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'Due diligence': watchwords during provider selection.

by Tom johnson Skyrocketing medical costs plus the stifling vertigo felt by many people in the health care industry have thwarted efforts to come to grips with the health care crisis.

According to Richard Hinden of the Chicago-based law firm Altheimer & Gray, in the past decade $606 billion was spent on health care in the United States with an estimated $1.5 trillion to be spent by the end of the century. Roughly translated, that is a price tag of more than $6,000 for every person in America.

In a seminar on how to reduce liability in the managed health care environment, Mr. Hinden said fee for service arrangements as a method of paying these bills are history" in this country. "We're paying more and getting less all the time," he said. "My God, we have an infant mortality rate here that is higher than the one in Singapore."

Although managed care mechanisms, such as health maintenance organizations and preferred provider organizations, have proven valuable as cost-cutters, liabilities can sometimes attach, thus wiping out any benefit from the programs. The best way to guard against those liabilities is to practice due diligence before hiring a health care vendor.

"Whether or not it ever comes down to legal issues, you have a moral responsibility to your employees in the accreditation process of your HMO or PPO doctors," said Brant Kelch, president of MedStrategies, a Washington, DC-based consulting firm. "PPOs and HMOs are businesses and should be run like businesses. If you aren't providing a quality product, then you'll probably get sued. You must have good due diligence."

According to Mr. Kelch, hospitals must properly review and accredit their physicians by making sure that there are no malpractice claims against them and that they have the clearance to prescribe drugs.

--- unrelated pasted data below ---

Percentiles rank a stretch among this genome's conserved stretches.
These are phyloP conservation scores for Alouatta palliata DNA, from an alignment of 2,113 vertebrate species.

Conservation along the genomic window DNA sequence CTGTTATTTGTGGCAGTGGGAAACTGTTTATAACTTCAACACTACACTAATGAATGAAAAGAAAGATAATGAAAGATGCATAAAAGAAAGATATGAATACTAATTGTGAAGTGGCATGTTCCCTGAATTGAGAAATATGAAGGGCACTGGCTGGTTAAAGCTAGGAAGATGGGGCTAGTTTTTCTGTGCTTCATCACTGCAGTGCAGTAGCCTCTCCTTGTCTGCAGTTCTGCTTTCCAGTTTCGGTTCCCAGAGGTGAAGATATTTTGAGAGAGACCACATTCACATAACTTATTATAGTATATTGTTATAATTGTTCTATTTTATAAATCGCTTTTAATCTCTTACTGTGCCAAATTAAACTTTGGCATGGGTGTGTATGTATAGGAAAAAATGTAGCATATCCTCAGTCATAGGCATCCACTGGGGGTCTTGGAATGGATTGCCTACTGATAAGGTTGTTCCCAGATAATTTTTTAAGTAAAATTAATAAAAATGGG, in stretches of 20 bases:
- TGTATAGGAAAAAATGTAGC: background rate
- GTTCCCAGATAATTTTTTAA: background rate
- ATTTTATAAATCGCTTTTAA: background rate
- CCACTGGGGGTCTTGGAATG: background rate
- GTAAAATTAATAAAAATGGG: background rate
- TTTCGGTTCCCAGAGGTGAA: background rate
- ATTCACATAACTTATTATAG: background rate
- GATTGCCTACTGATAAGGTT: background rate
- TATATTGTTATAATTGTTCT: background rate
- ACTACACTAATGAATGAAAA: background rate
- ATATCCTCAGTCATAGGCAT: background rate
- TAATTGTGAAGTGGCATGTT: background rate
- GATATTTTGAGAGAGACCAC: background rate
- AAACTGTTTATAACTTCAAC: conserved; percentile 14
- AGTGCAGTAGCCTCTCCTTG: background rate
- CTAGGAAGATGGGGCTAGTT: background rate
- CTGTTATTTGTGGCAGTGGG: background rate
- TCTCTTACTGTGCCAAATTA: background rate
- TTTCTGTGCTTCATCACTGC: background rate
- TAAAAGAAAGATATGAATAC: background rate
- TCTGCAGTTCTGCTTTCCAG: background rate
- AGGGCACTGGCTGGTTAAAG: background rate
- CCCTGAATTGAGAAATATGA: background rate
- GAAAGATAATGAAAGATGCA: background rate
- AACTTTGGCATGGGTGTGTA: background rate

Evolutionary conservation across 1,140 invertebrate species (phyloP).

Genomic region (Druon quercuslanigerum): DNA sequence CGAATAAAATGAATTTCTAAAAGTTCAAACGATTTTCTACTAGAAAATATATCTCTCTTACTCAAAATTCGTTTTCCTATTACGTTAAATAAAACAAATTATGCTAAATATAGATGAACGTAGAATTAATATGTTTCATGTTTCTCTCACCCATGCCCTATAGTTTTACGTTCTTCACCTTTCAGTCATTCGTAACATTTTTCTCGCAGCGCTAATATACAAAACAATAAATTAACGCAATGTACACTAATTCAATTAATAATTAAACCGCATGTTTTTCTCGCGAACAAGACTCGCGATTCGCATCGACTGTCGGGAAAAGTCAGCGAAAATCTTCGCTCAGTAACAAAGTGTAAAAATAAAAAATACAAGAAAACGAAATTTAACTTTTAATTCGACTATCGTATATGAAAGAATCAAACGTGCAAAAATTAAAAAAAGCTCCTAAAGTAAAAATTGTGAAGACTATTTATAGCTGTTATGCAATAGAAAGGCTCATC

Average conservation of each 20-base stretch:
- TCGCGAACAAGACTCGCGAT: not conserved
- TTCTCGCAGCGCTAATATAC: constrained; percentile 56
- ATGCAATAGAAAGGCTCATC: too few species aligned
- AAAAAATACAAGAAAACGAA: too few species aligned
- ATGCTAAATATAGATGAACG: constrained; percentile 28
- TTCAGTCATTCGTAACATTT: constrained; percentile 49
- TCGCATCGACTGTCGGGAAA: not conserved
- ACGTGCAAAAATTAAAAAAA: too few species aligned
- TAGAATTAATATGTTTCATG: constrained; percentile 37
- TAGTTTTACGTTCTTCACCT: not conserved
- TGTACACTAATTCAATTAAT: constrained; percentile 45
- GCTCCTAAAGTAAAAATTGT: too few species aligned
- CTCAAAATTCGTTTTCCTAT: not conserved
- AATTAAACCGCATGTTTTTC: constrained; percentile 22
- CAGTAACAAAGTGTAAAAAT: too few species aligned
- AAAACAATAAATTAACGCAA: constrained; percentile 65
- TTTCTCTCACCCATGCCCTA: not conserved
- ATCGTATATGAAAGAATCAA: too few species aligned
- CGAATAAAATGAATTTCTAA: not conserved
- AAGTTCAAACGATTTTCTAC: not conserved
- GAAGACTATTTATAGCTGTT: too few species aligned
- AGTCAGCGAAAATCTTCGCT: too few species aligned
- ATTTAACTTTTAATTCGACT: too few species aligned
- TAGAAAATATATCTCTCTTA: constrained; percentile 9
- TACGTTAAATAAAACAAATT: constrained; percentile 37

"Many employers don't verify their provider's qualifications," Mr. Kelch said. "Do they have malpractice insurance? Have their drug dispensing privileges been revoked?"

Every good doctor has a bad day, Mr. Kelch said. "But if you have a bad doctor on staff who hasn't been properly screened, you are opening yourself to a world of trouble."

In addition to poor screening procedures, Mr. Kelch said other weaknesses that can crop up during the selection process include relying on hard-to-measure subjective written criteria on how doctors conduct their practice.

As far as the all-important credentialing process is concerned, some employers delegate that task to other parties. "Provider-sponsored PPOs especially rely on hospitals to credential doctors," Mr. Kelch said. "The problem is that often it isn't done."

In addition, Mr. Kelch believes that sanction programs should be instituted for doctors who are accepted into a PPO panel but who develop problems later on. "Such a program should consist of a number of steps," Mr. Kelch said. "As an initial warning, an education letter should be mailed, followed by a face to face meeting, a penalty and finally expulsion from the PPO."
COPYRIGHT 1991 Risk Management Society Publishing, Inc.
No portion of this article can be reproduced without the express written permission from the copyright holder.
Copyright 1991 Gale, Cengage Learning. All rights reserved.

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Author:Johnson, Tom
Publication:Risk Management
Date:Feb 1, 1991
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